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Passing a Free Ball

They don’t call it “free” for nothin’ – make sure you’re making the most out of the gift known as the free ball by passing it correctly.

What Makes it a “Free Ball”?

Generally speaking there are three kinds of “attacks” that you’ll have to deal with when your volleyball team is on defense: hard-driven hits, down balls, and free balls. Today we’ll be dealing only with the third and easiest on that list.

A free ball is when, for whatever reason, your opponent is unable to execute an attack and must simply pass the ball back to you. Nine times out of ten this means you’re getting a nice, high lollipop of a pass, and you’d better not mess it up. Sadly, many teams do.

How to Use a Free Ball

Firstly, you want to give your opponent as little time as possible to recover from whatever issue forced them to send you a free ball in the first place. That means speeding up your offense.

One of the best ways to pick up the tempo on your side of the court is to overhand pass, or set, the first ball.

By taking the “pass” as a set, you’re eliminating the time the ball would have to travel from above your head down to your forearms for a traditional pass. And, if you’ve been studying the Volleyball like you should, your sets should be even more accurate than your passes, so you know you’ll send the ball right to your setter.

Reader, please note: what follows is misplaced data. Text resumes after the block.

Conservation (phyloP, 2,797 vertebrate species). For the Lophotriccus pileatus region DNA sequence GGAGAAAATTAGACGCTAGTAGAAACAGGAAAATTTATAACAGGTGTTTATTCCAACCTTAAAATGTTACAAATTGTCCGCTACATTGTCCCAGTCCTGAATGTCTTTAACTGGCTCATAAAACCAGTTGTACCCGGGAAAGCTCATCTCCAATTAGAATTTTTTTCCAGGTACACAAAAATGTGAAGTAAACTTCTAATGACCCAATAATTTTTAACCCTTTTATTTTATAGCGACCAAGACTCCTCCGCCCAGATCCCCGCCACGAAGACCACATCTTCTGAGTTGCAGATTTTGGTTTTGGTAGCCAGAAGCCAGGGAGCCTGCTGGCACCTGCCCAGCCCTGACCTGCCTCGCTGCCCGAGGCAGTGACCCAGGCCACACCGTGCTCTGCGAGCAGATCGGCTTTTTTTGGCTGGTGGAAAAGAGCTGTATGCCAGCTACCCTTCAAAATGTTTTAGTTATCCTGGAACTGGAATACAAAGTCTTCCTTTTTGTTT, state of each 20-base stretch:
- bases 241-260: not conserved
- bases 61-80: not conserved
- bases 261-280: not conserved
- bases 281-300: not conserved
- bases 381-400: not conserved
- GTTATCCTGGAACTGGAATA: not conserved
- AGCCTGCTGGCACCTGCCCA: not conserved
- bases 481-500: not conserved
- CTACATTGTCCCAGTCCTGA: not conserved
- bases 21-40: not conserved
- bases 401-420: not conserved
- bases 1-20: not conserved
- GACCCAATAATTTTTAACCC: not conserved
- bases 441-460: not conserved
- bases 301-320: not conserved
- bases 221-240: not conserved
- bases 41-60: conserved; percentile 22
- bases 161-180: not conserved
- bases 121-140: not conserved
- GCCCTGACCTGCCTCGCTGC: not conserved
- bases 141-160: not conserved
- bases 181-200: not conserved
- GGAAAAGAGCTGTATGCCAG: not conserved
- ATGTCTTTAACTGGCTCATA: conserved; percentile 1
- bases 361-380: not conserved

Second, try to run a quick attack of some kind if you can. Theoretically the pass off a free ball should be spot-on, so your setter should have lots of options when it comes to choosing the hitter. A quick attack of some kind – 1 in the middle, shoot, or slide for example – can further throw off your opponents.

How NOT to Use a Free Ball

There are few thing more demoralizing to a team than seeing a nice, high, easy ball land smack in the middle of the court because nobody was communicating. Please don’t let this happen to you.

Practice dealing with free balls so you can turn them into points and not moments of humiliation. Remember that a setter should never, ever, ever pass a free ball (ever), so s/he will be releasing from his/her defensive position and into the target spot as soon as it’s clear that a free ball is coming. Other defenders should be aware of this and cover any holes this creates.

Above all, talk to each other. An easy pass from the other team should be a fabulous opportunity to run a devastating attack, but it can quickly become a problem if nobody opens their mouth.

Photo by Imani on Unsplash

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